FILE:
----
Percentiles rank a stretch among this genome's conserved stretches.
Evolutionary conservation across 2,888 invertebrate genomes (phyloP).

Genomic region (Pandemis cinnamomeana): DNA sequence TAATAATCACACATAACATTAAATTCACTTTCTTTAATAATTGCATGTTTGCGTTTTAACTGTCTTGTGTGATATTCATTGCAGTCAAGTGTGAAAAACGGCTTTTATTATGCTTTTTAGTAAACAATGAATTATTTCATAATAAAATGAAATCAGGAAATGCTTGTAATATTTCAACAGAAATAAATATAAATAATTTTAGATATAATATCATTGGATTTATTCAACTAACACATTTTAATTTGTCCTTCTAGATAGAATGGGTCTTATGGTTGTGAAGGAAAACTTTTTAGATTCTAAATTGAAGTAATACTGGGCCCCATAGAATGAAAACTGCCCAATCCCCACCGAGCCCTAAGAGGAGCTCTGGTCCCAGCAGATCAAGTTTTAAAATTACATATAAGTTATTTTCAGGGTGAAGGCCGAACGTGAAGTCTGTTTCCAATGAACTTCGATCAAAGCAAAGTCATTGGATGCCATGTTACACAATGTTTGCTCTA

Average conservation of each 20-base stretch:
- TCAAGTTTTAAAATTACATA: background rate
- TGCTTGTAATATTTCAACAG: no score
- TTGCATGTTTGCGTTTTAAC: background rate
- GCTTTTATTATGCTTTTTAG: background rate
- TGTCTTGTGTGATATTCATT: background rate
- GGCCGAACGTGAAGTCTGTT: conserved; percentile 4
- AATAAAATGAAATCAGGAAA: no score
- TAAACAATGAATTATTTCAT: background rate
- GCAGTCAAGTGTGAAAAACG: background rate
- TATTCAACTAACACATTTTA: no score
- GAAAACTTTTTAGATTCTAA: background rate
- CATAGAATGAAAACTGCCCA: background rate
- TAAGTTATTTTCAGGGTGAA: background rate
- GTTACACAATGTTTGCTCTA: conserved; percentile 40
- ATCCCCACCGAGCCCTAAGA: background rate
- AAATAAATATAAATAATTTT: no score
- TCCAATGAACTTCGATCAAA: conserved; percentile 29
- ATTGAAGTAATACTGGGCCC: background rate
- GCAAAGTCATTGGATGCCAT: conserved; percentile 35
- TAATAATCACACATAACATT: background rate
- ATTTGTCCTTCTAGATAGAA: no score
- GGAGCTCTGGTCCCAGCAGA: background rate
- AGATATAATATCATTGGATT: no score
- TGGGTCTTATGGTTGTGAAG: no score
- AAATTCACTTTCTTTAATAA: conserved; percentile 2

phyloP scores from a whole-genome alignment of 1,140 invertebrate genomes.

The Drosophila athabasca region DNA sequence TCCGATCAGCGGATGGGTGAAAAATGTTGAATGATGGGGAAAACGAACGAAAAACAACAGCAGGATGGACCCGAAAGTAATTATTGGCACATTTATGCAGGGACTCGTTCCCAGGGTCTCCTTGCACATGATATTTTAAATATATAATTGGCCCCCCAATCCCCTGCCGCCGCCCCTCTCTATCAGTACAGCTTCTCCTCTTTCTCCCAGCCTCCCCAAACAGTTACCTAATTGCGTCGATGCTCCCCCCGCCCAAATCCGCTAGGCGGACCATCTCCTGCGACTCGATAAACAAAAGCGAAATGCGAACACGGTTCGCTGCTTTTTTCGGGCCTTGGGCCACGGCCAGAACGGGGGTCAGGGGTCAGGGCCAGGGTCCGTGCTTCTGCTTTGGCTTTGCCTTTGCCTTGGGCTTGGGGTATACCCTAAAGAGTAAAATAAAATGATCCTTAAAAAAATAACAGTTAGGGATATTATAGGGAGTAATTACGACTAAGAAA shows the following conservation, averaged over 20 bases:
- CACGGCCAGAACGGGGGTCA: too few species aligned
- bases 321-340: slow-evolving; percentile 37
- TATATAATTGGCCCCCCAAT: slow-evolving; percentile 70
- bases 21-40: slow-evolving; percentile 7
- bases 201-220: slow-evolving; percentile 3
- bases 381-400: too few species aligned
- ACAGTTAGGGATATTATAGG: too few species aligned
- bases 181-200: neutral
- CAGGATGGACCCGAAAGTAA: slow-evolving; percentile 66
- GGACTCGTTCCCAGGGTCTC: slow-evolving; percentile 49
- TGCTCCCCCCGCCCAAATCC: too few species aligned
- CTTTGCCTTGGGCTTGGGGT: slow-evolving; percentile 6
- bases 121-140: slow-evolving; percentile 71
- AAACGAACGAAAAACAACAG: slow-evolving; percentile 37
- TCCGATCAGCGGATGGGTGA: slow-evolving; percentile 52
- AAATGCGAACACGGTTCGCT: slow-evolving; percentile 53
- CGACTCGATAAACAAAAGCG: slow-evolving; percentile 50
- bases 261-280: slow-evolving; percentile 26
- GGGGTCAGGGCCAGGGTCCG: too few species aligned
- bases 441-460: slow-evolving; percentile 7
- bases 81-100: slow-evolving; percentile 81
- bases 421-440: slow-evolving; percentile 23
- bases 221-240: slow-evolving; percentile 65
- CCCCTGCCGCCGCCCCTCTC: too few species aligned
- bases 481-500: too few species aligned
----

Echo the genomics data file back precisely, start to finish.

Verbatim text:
Percentiles rank a stretch among this genome's conserved stretches.
Evolutionary conservation across 2,888 invertebrate genomes (phyloP).

Genomic region (Pandemis cinnamomeana): DNA sequence TAATAATCACACATAACATTAAATTCACTTTCTTTAATAATTGCATGTTTGCGTTTTAACTGTCTTGTGTGATATTCATTGCAGTCAAGTGTGAAAAACGGCTTTTATTATGCTTTTTAGTAAACAATGAATTATTTCATAATAAAATGAAATCAGGAAATGCTTGTAATATTTCAACAGAAATAAATATAAATAATTTTAGATATAATATCATTGGATTTATTCAACTAACACATTTTAATTTGTCCTTCTAGATAGAATGGGTCTTATGGTTGTGAAGGAAAACTTTTTAGATTCTAAATTGAAGTAATACTGGGCCCCATAGAATGAAAACTGCCCAATCCCCACCGAGCCCTAAGAGGAGCTCTGGTCCCAGCAGATCAAGTTTTAAAATTACATATAAGTTATTTTCAGGGTGAAGGCCGAACGTGAAGTCTGTTTCCAATGAACTTCGATCAAAGCAAAGTCATTGGATGCCATGTTACACAATGTTTGCTCTA

Average conservation of each 20-base stretch:
- TCAAGTTTTAAAATTACATA: background rate
- TGCTTGTAATATTTCAACAG: no score
- TTGCATGTTTGCGTTTTAAC: background rate
- GCTTTTATTATGCTTTTTAG: background rate
- TGTCTTGTGTGATATTCATT: background rate
- GGCCGAACGTGAAGTCTGTT: conserved; percentile 4
- AATAAAATGAAATCAGGAAA: no score
- TAAACAATGAATTATTTCAT: background rate
- GCAGTCAAGTGTGAAAAACG: background rate
- TATTCAACTAACACATTTTA: no score
- GAAAACTTTTTAGATTCTAA: background rate
- CATAGAATGAAAACTGCCCA: background rate
- TAAGTTATTTTCAGGGTGAA: background rate
- GTTACACAATGTTTGCTCTA: conserved; percentile 40
- ATCCCCACCGAGCCCTAAGA: background rate
- AAATAAATATAAATAATTTT: no score
- TCCAATGAACTTCGATCAAA: conserved; percentile 29
- ATTGAAGTAATACTGGGCCC: background rate
- GCAAAGTCATTGGATGCCAT: conserved; percentile 35
- TAATAATCACACATAACATT: background rate
- ATTTGTCCTTCTAGATAGAA: no score
- GGAGCTCTGGTCCCAGCAGA: background rate
- AGATATAATATCATTGGATT: no score
- TGGGTCTTATGGTTGTGAAG: no score
- AAATTCACTTTCTTTAATAA: conserved; percentile 2

phyloP scores from a whole-genome alignment of 1,140 invertebrate genomes.

The Drosophila athabasca region DNA sequence TCCGATCAGCGGATGGGTGAAAAATGTTGAATGATGGGGAAAACGAACGAAAAACAACAGCAGGATGGACCCGAAAGTAATTATTGGCACATTTATGCAGGGACTCGTTCCCAGGGTCTCCTTGCACATGATATTTTAAATATATAATTGGCCCCCCAATCCCCTGCCGCCGCCCCTCTCTATCAGTACAGCTTCTCCTCTTTCTCCCAGCCTCCCCAAACAGTTACCTAATTGCGTCGATGCTCCCCCCGCCCAAATCCGCTAGGCGGACCATCTCCTGCGACTCGATAAACAAAAGCGAAATGCGAACACGGTTCGCTGCTTTTTTCGGGCCTTGGGCCACGGCCAGAACGGGGGTCAGGGGTCAGGGCCAGGGTCCGTGCTTCTGCTTTGGCTTTGCCTTTGCCTTGGGCTTGGGGTATACCCTAAAGAGTAAAATAAAATGATCCTTAAAAAAATAACAGTTAGGGATATTATAGGGAGTAATTACGACTAAGAAA shows the following conservation, averaged over 20 bases:
- CACGGCCAGAACGGGGGTCA: too few species aligned
- bases 321-340: slow-evolving; percentile 37
- TATATAATTGGCCCCCCAAT: slow-evolving; percentile 70
- bases 21-40: slow-evolving; percentile 7
- bases 201-220: slow-evolving; percentile 3
- bases 381-400: too few species aligned
- ACAGTTAGGGATATTATAGG: too few species aligned
- bases 181-200: neutral
- CAGGATGGACCCGAAAGTAA: slow-evolving; percentile 66
- GGACTCGTTCCCAGGGTCTC: slow-evolving; percentile 49
- TGCTCCCCCCGCCCAAATCC: too few species aligned
- CTTTGCCTTGGGCTTGGGGT: slow-evolving; percentile 6
- bases 121-140: slow-evolving; percentile 71
- AAACGAACGAAAAACAACAG: slow-evolving; percentile 37
- TCCGATCAGCGGATGGGTGA: slow-evolving; percentile 52
- AAATGCGAACACGGTTCGCT: slow-evolving; percentile 53
- CGACTCGATAAACAAAAGCG: slow-evolving; percentile 50
- bases 261-280: slow-evolving; percentile 26
- GGGGTCAGGGCCAGGGTCCG: too few species aligned
- bases 441-460: slow-evolving; percentile 7
- bases 81-100: slow-evolving; percentile 81
- bases 421-440: slow-evolving; percentile 23
- bases 221-240: slow-evolving; percentile 65
- CCCCTGCCGCCGCCCCTCTC: too few species aligned
- bases 481-500: too few species aligned